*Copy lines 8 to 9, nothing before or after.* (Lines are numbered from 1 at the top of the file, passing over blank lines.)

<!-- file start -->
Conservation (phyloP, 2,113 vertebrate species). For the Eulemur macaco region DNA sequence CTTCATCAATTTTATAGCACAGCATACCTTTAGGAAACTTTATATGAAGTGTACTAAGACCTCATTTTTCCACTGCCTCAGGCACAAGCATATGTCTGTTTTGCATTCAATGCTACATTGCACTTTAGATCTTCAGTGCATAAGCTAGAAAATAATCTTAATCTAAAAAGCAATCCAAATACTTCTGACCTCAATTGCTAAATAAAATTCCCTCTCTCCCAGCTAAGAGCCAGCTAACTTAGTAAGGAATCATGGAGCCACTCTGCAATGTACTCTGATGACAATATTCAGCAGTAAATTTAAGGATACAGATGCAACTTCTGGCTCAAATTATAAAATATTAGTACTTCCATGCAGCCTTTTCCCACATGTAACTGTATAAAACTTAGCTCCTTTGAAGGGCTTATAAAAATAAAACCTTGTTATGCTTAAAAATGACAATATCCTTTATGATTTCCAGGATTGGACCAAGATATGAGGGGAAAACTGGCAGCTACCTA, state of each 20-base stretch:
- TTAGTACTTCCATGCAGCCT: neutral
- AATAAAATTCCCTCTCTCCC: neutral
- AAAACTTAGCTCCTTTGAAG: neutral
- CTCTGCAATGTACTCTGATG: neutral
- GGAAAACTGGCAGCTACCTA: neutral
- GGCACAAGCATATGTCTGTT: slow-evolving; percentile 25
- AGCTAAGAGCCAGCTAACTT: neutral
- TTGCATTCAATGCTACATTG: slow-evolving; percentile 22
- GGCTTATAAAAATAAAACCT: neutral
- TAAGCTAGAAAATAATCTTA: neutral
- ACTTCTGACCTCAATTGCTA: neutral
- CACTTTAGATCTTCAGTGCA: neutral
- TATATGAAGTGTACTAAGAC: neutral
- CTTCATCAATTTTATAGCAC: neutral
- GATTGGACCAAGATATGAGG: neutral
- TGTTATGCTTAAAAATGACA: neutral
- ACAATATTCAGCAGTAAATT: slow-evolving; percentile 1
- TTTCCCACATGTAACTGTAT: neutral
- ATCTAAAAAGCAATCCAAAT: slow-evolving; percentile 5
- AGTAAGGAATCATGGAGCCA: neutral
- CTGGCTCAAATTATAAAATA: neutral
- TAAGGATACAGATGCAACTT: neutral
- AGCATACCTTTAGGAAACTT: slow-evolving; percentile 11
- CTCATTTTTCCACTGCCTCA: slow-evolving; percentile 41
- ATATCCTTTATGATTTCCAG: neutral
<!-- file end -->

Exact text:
- AGCTAAGAGCCAGCTAACTT: neutral
- TTGCATTCAATGCTACATTG: slow-evolving; percentile 22